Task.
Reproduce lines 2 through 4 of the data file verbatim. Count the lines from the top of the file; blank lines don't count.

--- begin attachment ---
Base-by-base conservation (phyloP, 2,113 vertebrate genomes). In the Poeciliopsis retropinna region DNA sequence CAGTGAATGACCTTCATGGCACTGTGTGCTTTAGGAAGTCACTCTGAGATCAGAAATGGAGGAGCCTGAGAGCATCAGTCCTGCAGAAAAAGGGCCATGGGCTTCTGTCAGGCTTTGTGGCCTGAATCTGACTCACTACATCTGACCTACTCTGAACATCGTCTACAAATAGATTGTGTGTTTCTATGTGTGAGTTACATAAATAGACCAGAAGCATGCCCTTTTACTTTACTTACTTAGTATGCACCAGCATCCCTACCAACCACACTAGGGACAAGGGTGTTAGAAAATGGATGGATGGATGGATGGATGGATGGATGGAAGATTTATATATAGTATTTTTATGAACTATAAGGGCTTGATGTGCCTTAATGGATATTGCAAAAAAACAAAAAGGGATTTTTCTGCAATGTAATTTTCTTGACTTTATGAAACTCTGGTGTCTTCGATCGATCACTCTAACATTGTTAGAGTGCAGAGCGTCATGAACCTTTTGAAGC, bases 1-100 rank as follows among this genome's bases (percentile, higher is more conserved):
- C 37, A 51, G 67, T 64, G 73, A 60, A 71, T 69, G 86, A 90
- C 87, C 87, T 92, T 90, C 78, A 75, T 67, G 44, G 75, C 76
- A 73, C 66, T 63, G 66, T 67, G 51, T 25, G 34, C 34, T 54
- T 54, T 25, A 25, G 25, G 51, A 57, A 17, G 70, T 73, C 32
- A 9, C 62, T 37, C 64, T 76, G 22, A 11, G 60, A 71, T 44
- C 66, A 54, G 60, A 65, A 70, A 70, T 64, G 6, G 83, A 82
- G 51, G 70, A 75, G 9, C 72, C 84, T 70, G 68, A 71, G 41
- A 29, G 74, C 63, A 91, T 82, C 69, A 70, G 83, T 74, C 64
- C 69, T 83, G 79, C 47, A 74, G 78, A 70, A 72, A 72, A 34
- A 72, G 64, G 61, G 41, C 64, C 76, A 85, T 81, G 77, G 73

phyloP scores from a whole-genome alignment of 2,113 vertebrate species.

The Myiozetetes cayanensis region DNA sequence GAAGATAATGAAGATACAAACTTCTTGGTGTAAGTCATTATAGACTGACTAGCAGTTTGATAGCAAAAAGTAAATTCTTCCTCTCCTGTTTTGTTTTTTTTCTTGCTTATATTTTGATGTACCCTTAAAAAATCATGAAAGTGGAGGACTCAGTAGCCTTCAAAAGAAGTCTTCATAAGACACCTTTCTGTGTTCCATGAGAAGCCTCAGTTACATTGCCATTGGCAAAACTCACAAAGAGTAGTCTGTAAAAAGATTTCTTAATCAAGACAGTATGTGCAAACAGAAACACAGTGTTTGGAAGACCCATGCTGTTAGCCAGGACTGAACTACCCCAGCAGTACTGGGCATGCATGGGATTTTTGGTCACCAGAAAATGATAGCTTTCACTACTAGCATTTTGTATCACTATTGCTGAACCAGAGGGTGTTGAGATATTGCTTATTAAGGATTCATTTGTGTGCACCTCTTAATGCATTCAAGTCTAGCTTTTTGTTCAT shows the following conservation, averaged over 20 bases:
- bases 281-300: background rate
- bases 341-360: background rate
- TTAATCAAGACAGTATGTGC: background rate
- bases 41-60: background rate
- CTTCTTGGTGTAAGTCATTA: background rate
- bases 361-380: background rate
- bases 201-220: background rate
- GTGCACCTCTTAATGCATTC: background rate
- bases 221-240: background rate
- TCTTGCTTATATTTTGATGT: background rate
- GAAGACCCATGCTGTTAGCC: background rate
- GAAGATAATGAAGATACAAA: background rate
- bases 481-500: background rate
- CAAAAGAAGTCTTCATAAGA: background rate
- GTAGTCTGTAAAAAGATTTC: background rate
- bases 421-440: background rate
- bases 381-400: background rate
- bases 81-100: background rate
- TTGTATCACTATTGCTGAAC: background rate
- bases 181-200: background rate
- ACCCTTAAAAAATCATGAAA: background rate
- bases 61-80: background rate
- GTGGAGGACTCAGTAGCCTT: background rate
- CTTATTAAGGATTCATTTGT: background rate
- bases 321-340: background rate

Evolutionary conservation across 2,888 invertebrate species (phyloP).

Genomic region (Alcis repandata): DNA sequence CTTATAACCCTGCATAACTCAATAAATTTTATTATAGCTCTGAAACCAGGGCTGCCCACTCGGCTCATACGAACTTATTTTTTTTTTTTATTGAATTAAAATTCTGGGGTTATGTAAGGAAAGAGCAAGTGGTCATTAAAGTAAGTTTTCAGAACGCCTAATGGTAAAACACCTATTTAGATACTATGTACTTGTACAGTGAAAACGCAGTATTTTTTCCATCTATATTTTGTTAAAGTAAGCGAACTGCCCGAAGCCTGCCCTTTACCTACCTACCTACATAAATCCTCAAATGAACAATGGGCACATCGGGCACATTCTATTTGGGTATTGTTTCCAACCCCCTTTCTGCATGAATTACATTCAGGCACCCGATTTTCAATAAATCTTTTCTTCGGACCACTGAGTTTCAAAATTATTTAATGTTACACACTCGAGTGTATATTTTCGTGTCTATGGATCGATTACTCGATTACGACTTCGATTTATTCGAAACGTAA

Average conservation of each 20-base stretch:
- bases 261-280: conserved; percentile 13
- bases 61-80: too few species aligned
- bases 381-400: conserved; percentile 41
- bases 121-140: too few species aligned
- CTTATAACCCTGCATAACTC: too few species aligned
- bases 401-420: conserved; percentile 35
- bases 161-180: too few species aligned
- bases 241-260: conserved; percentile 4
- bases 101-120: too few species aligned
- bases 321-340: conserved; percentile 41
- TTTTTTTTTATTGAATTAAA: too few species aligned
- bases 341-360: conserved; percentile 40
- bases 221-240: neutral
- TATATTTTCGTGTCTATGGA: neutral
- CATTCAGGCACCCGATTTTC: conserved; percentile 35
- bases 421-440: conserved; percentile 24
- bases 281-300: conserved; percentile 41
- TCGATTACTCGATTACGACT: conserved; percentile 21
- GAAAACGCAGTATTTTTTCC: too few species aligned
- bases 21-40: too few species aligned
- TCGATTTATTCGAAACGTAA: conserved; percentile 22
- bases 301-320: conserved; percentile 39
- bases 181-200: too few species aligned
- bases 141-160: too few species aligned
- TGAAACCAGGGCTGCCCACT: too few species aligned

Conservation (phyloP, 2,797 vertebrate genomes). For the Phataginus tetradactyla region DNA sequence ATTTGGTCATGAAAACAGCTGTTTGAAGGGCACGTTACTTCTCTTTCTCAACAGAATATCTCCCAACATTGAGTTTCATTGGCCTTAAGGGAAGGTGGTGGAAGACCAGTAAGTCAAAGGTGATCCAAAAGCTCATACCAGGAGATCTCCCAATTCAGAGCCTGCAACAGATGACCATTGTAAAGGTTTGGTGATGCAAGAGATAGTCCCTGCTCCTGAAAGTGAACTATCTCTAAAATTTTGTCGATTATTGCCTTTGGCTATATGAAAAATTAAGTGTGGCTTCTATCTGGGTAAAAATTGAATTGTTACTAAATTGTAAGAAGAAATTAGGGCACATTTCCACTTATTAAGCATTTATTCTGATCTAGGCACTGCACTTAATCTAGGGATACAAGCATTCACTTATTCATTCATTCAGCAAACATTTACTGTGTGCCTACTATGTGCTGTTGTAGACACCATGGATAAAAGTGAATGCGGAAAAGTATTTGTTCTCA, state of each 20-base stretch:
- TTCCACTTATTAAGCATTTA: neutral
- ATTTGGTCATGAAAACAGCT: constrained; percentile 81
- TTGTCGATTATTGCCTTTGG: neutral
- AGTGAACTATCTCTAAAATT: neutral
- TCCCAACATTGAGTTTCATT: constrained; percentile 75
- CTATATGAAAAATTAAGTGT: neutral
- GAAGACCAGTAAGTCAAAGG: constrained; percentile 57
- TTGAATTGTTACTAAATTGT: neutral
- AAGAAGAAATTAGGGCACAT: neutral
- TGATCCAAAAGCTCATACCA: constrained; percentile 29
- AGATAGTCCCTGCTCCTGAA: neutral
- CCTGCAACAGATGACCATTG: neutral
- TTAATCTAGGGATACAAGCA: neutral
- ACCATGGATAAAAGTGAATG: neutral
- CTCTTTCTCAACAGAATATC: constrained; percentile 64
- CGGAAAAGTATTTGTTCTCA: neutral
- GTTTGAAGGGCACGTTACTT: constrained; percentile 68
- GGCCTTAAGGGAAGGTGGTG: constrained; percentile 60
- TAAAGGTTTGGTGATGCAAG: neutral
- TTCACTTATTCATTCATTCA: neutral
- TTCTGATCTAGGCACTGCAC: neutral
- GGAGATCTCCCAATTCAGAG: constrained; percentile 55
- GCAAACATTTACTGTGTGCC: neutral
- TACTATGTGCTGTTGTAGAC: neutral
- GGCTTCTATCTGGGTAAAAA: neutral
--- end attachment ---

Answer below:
- C 37, A 51, G 67, T 64, G 73, A 60, A 71, T 69, G 86, A 90
- C 87, C 87, T 92, T 90, C 78, A 75, T 67, G 44, G 75, C 76
- A 73, C 66, T 63, G 66, T 67, G 51, T 25, G 34, C 34, T 54